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Monday Update

DB Live: Starmer self-isolates; Arm sold; private sector grows

4.30pm: London closes lower

The FTSE 100 closed at 6,026.25 −5.84 (0.097%) following a strong opening. Buying faded as traders offset enthusiasm around M&A activity with the prospect of Covid-19 tightening put a squeeze on economic activity.

Pub group JD Wetherspoon fell 1.35% after it emerged that 66 members of staff have tested positive for the coronavirus across 50 of its outlets.

Online supermarket Ocado was 3.93% firmer on encouraging signals about his M&S tie-up and ahead of its third-quarter trading statement.

3.30pm: Starmer self-isolating

Sir Keir Starmer

Labour leader Sir Keir Starmer is self-isolating after a member of his household showed possible Covid-19 symptoms. He will be absent from today’s parliamentary debate on Prime Minister Boris Johnson’s plans to override parts of the withdrawal agreement between the UK and the EU.

According to NHS guidelines if a person in someone’s household tests positive for coronavirus they must self-isolate for 14 days.

Mr Johnson said he had spoken to Starmer to pass on his best wishes.

Deloitte delays results

Big Four accountancy firm Deloitte UK has delayed its year-end results. The UK arm normally releases its figures in August.

A spokesman said: “We’re keeping under review when we will publish our results.”

9.10am: Rule of Six admission

Dr Christine Tait-Burkard, expert in immunity at Edinburgh University, admits on BBC Radio Scotland that the figure behind Rule of Six “might have been pulled out of a hat” and adds that “whatever the government chose is relatively obscure to everyone.”

8.15am: London lifted by vaccine and deals

Hopes of a Covid-19 vaccine and some big ticket merger-and-acquisition deals in Japan and the US helped give London stocks a lift.

The FTSE 100 index was up 16.31 points (0.27%) 6,048.40, off opening high of 6,082.

The mid-cap FTSE 250 index was up 79.95 points, or 0.5%.

7am: Scottish private sector returns to growth

The Scottish private sector returned to growth during August, with business activity rising at the quickest pace for more than six years, according to the latest Royal Bank of Scotland PMI.

Malcolm Buchanan, Scotland Board chairman at Royal Bank of Scotland, said: “The Scottish private sector showed some very encouraging signs in August.

“Business activity rose at the quickest rate since July 2014 and new orders increased for the first time since February, amid reports that looser lockdown restrictions had allowed the economy to reopen and released pent-up client demand.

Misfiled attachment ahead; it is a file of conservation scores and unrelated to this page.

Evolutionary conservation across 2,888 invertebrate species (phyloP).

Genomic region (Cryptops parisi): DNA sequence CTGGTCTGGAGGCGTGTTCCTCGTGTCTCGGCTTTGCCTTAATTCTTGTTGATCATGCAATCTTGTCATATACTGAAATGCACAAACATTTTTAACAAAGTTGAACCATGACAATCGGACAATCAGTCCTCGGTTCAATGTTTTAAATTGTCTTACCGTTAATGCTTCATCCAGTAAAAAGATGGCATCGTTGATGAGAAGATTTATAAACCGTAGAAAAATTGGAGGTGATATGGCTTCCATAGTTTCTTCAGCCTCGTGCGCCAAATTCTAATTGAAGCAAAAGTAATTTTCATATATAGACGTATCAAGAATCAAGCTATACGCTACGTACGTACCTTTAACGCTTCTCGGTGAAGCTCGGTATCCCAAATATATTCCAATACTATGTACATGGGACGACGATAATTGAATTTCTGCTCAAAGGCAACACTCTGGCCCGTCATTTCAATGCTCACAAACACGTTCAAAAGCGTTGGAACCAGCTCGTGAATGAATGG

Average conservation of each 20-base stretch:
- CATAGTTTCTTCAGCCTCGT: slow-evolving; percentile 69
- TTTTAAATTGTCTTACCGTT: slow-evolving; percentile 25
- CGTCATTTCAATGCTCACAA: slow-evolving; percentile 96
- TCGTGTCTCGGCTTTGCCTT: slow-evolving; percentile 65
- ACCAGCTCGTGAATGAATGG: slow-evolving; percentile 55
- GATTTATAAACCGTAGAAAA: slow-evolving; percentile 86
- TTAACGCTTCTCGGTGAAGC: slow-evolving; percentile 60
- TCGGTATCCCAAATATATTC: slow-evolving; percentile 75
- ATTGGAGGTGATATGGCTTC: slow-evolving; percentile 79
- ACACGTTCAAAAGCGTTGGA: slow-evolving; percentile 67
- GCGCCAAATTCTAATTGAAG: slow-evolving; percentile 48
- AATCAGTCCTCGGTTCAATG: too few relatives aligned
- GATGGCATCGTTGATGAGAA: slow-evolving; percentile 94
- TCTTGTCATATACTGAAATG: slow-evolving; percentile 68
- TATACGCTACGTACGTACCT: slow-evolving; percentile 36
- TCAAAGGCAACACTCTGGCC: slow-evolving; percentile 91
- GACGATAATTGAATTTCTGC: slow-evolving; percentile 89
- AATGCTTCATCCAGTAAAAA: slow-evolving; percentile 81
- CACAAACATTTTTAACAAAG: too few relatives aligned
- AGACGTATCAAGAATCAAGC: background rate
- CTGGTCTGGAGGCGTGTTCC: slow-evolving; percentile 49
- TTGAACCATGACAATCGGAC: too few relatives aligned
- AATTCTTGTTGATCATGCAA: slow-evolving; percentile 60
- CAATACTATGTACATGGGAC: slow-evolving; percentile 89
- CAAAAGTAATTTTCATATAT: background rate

“Still, things are not back to normal. Capacity pressures remained weak and, as a result, firms made further cuts to their workforces. The rate of job shedding remained sharp, despite easing further from April’s record.

Across the 12 monitored UK areas, only the North East of England and Northern Ireland registered a weaker outlook than Scotland.

Martin angry over restrictions

JD Wetherspoon

Pub chain boss Tim Martin has taken aim at the restrictions placed on bars. The chairman of Wetherspoons rejects claims that they are “dangerous places”.

Full story here

See also: Sir Rocco Forte: ‘end draconian lockdown’

Costain falls to loss

Construction firm Costain slumped to a pre-tax loss of £92.3m during the first half of this year from an £8.4m profit last time. Turnover dipped to £548.7m from £599.2m.

But Costain bosses are confident about future prospects after securing £2bn of future orders during the period and shaking-up management systems in a bid to avoid future problem contracts.

Results were hit by a £45.4m charge on the A465 Heads of the Valleys road contract and £49.3m on the Peterborough & Huntingdon gas station job.

Arm sold

One of Britain’s most successful tech companies, Arm Holdings, is being sold by its Japanese owners for $40 billion.

US company Nvidia will pay SoftBank $21.5bn in shares and $12bn in cash for the Cambridge-based chip designer although the deal is still subject to regulatory approval in the UK and could face opposition from its new owners’ rivals.

ARM’s technology is at the heart of most smartphones, among many other devices.

Nvidia has promised that the UK operations will remain and that it will hire more staff and retain ARM’s brand. It said that the deal would create “the premier computing company for the age of artificial intelligence” (AI).

Hundreds of companies such as Apple, Samsung, Huawei and Qualcomm license its innovations. ARM says 180 billion chips have been made based on its solutions.

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